More specifics of what to curb:

Quit the caffeine: I know!  I also love a good cup of coffee in the morning, but it’s true that caffeine can make PMS worse.  It constricts blood vessels—including those supplying blood to the uterus—making it even more of a no-go if you tend to cramps.  It can increase irritability—the opposite of what is most often required during a premenstrual time.  And from a Chinese medicine perspective caffeine (and especially coffee) stresses the Liver energetic, leaving you more susceptible to many common PMS symptoms.

Avoid the alcohol:  Coffee AND alcohol?!  I know!!  But have you picked up on all this talk about PMS and your liver?  A glass of wine may feel like welcome relief at the end of a long, irritable, pre-menstrual day, but it’s actually only adding insult to injury.  We know alcohol inhibits hormone regulation—the opposite of what we’re aiming for.  Do your Liver a favor and skip it, at least during the second half of your cycle.

Reduce salt: Too much salt = extra bloating and water retention.  The biggest offenders are typically processed and pre-packaged foods, which you’re avoiding already, anyway, right?

Red meat and dairy:  To be clear, red meat and dairy are not inherently bad.  Assuming the meat and milk is from pastured, organic cows, there are some folks for whom one or both can be absolute positive game-changers in terms of their health—not so much if you’re a PMS sufferer.  Red meat and milk contain a substance known as arachidonic acid that stimulates prostaglandins and intensifies cramps.  If you’re craving iron pre-menstrually (or menstrually), and prone to cramping, better to reach for plant-based sources like chickpeas, beans, and lentils.

Sugar and refined carbohydrates:  We’d all be well-served to eliminate or dramatically reduced our intake of these pro-inflammatory substances, but this is true for none more so than the PMSer.  They increase inflammation in the body, contribute to fatigue and bloating, and can wreak havoc on your volatile PMS moods as they manhandle your blood sugars.  Set them free.  If you need help managing cravings, seek out acupuncture for support.


Move your body in a joyful way:  Walk, run, stretch, breathe, lift, dance, laugh, love.  Your body was meant to be fully inhabited.  Find a way to move it that lights you up and makes you smile.  Repeat often.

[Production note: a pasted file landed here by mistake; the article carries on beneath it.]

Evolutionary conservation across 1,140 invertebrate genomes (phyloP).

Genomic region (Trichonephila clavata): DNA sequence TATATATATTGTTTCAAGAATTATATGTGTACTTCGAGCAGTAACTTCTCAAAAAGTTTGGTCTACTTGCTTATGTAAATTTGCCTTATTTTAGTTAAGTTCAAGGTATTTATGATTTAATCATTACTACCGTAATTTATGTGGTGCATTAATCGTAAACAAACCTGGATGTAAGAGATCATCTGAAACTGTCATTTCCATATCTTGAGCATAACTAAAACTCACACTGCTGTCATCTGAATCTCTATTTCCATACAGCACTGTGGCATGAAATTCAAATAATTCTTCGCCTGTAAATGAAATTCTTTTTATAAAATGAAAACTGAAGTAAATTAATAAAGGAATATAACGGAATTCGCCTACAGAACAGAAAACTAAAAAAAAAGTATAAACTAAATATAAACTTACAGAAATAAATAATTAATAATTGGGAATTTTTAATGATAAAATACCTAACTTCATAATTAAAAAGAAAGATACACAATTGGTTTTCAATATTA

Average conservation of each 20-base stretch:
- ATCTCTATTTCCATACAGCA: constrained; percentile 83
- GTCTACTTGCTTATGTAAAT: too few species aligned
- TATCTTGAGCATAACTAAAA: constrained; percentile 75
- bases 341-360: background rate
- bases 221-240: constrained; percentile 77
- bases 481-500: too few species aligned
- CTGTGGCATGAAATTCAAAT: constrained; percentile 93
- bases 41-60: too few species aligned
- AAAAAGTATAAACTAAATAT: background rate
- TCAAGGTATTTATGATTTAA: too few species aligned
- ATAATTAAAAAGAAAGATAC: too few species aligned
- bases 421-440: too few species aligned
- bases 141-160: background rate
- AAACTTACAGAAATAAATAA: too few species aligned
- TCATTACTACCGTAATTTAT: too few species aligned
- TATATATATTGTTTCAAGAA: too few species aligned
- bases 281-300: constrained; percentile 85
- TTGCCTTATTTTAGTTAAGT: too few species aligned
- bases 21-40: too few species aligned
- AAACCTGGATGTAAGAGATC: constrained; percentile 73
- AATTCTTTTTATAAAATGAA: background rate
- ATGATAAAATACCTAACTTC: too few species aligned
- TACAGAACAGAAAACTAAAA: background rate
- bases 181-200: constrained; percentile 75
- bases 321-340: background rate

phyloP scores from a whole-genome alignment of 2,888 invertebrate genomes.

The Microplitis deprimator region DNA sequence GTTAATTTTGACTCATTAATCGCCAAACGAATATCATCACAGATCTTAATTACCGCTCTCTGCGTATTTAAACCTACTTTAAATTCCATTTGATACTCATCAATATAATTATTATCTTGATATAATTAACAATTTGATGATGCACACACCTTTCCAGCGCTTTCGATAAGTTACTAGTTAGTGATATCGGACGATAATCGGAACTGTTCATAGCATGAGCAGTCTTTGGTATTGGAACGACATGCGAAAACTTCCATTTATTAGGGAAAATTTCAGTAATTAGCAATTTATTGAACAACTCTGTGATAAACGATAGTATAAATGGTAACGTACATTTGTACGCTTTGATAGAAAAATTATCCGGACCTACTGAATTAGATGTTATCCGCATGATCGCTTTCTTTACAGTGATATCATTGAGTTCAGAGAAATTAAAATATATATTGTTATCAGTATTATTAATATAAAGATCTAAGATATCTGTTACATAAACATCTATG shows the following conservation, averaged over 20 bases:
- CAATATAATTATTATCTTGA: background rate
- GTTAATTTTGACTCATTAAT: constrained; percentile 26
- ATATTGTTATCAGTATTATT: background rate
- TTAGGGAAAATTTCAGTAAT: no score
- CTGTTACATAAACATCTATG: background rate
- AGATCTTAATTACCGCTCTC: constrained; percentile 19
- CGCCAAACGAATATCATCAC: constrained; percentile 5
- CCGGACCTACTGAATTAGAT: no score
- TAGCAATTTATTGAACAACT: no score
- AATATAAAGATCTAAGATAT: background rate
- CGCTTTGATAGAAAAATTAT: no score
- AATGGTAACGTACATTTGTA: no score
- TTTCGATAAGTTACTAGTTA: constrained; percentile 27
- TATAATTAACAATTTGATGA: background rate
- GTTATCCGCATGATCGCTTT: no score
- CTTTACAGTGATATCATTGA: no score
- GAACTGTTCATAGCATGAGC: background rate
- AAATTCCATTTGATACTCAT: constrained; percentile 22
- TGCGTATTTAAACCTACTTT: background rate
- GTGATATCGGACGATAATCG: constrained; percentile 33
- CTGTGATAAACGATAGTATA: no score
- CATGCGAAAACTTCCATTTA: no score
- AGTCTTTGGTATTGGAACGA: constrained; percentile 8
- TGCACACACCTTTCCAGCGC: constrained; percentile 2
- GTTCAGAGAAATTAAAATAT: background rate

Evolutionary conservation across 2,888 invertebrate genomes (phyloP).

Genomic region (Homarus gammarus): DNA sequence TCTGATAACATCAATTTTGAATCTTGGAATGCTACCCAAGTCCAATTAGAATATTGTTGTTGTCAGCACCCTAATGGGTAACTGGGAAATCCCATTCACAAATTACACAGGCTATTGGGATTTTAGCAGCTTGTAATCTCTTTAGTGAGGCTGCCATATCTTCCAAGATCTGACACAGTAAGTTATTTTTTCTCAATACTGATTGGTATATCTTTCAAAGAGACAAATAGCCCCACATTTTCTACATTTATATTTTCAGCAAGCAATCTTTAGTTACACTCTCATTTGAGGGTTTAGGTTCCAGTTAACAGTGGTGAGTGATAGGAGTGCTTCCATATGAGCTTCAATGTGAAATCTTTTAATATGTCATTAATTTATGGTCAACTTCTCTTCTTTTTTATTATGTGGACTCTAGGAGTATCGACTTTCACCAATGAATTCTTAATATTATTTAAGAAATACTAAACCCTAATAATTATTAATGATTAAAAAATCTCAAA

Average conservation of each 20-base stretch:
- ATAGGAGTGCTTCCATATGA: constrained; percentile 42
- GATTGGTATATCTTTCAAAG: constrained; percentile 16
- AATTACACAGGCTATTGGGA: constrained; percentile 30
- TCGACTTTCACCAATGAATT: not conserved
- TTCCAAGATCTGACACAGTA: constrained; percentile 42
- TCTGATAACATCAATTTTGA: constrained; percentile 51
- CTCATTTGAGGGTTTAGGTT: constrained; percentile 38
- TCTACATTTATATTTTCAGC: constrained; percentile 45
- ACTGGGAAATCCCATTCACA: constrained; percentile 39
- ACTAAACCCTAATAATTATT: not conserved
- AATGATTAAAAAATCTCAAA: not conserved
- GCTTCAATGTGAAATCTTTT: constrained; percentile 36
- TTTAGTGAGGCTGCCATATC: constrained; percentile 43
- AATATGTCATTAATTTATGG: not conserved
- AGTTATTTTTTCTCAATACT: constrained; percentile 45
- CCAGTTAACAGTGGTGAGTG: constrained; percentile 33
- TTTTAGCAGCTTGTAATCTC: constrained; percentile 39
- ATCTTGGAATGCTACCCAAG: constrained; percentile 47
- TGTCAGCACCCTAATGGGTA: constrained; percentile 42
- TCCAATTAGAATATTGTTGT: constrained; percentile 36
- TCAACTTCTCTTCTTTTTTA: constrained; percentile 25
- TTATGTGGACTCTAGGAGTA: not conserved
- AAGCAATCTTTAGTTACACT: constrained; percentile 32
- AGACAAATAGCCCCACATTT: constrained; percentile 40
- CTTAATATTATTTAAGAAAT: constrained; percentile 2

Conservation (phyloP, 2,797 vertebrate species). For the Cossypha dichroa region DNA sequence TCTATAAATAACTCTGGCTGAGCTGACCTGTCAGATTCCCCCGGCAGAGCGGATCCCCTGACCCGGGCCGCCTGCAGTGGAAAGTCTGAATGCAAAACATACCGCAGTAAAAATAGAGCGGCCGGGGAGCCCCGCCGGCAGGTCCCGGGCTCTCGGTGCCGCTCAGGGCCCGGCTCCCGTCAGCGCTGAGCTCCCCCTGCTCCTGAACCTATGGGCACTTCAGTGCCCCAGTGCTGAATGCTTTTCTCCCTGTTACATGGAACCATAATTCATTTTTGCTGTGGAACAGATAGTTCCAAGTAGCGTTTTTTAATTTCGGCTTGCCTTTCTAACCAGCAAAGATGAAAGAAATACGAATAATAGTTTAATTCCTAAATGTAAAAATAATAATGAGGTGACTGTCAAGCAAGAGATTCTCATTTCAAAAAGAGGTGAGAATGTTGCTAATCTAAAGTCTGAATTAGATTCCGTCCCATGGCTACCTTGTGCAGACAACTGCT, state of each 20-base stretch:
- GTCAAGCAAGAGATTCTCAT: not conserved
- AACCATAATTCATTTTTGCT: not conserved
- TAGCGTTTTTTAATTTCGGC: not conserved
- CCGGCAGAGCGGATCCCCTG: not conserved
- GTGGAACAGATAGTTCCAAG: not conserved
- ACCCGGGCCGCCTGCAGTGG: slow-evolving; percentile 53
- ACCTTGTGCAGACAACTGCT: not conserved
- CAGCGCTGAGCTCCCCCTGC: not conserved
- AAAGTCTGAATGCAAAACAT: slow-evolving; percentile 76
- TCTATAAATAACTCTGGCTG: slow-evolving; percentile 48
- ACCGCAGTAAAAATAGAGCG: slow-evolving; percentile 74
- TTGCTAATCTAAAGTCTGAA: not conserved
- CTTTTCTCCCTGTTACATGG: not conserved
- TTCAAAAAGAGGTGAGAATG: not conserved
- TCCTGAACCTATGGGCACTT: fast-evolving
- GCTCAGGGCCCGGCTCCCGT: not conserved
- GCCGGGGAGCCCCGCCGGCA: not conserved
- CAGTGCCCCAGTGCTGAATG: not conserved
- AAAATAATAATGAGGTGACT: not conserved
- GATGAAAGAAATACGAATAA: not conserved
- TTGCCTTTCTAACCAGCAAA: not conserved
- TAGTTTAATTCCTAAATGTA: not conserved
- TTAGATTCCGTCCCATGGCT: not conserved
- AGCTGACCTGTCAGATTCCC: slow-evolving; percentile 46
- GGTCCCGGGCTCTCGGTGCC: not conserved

Practice mindfulness:  We hear this all the time, but what does it mean?  Incorporating mindfulness into your daily life doesn’t have to be a huge (stressful) undertaking.  Do you brush your teeth every day?  Drive your car every day?  Wash your dishes every day?  Turn on your computer every day?  Make a habit of punctuating the start of any recurring event with a moment of attention.  All you need is a pause, a slow deep breath in, and a slow deep breath out.  Be still.  Notice that are you doing what you’re doing.  We throw our attention mindlessly out into the world all day, every day.  Start to pepper your day with brief moments of drawing that attention back into your body, back in to the right now.  If you’re unsure of where to start, start there.  


Remember how we said PMS is like a monthly stress test?  Our goal with these lifestyle and dietary interventions is to reduce the overall stress load on your system.  Think of your body as a rain barrel.  All kinds of general stressors fill up the barrel—lack of sleep, poor nutrition, a fight with your partner, sitting all day long.  We ignore the fact that our rain barrel is filling up because often we cannot “see” the level in the barrel.  Then one day—in this case, one pre-menstrual day—the rain barrel overflows and we experience symptoms.  “My boobs hurt!”  “I’m pissed off!”  “That car commercial made me cry!!”  We tend to look to the last drop of “stress” that fell into the barrel and blame it for our symptoms, as if that drop were working the joint all alone.  “You!! Yeah you!! You’re the problem!”  In fact, if the whole stress level in the barrel was lower to begin with, that “last drop” of stress would not have had any visible effect—we would have managed our pre-menstrual hormone shift just fine.  If you had instead been well rested, or eating healthfully, or peaceful in your primary relationship, or walking every evening, you likely would have have gone into your pre-menstrual time with your stress barrel far less full.

It is important to note that in some circumstances, dietary and lifestyle interventions alone will not be enough to resolve your symptoms.  Have no fear!  There is no shame in seeking out professional help; sometimes life hands us more than we can manage or regulate on our own.  Acupuncture and Chinese medicine are incredibly effective at restoring balance to your system, and can dramatically improve all aspects of a woman’s heath.  Seek out a provider with an affinity for women’s health and she or he should be able to get you back on track, lickety split (or within a few months).  Happy menstruation!


*In Chinese medicine your “Liver” represents your liver organ but also (and more often) your whole Liver system—a collection of physical and emotional processes that are governed by the “Liver” energetic.